For Attendant Services I sat on floor until the bill was passed at 2 a.m. The legislative session was ending and they weren’t going to bring it up. I had a panic attack and shouted out, “Our bill isn’t done yet – we can’t end!” The senator working with us told them, “We all know Jamie has to get herself home in the dark. It’s 1 a.m. and I don’t have the heart to tell her that we’re not going to bring this bill up after she sat there all day long.” It worked.
What drew you to teaching?
I wanted to teach because it’s a form of advocacy by example. The first thing I teach is that disability is only a part of a person’s life; one should get the whole scheme of what the person needs and wants and take it from there.
I got a phone call from someone who lives in a private nursing home. He said, “I could never live alone. I can’t find a place to live; I can’t feed myself; I need to be turned in bed.” I said, “I need to be turned and I need help eating, and I’ve lived alone since 1985.” And I referred him to Delaware’s The Money Follows The Person grant program, which helps people get out of institutions to live in community.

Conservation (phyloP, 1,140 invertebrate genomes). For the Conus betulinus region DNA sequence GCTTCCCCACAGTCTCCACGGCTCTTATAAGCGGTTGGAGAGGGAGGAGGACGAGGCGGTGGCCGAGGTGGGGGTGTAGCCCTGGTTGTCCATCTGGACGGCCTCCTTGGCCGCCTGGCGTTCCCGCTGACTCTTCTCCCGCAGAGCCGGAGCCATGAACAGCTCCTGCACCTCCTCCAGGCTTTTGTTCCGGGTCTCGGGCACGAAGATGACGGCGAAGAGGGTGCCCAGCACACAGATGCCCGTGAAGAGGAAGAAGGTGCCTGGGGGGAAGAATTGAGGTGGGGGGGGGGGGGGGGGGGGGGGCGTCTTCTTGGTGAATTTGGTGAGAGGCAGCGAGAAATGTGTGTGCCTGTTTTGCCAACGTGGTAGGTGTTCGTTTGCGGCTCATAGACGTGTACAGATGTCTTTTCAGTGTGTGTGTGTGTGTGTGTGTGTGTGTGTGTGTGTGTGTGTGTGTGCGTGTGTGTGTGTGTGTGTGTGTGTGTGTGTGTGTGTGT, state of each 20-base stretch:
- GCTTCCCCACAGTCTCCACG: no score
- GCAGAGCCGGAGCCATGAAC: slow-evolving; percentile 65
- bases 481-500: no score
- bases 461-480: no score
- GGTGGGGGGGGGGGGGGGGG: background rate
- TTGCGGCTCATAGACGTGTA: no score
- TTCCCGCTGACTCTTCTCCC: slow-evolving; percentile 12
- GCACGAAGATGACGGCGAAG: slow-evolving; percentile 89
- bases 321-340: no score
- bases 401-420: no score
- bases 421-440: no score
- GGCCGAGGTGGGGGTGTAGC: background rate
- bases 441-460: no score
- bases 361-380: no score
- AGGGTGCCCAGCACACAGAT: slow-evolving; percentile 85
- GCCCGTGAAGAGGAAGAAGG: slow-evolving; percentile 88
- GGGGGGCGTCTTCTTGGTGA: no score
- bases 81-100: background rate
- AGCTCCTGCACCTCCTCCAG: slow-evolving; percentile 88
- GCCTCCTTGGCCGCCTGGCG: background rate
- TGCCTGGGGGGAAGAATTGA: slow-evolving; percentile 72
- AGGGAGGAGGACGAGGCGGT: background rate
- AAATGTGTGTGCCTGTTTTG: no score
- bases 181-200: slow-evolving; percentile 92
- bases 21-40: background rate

What do you want people without disabilities to understand about life for those who have them?
Physical access is a form of discrimination. Something as basic as when you go to a store: if there are no electric door openers, a person in a wheelchair can’t go in. I need someone on hand at night to check the machine that helps me breathe while I’m sleeping. As long as there are people willing to do that job and there’s funding to pay them, not allowing me to live in the community is discrimination.
Carolyn Jacobs is a television producer and writer. She has created narrative and documentary programming for AMC, PBS, vh1, Showtime and other networks.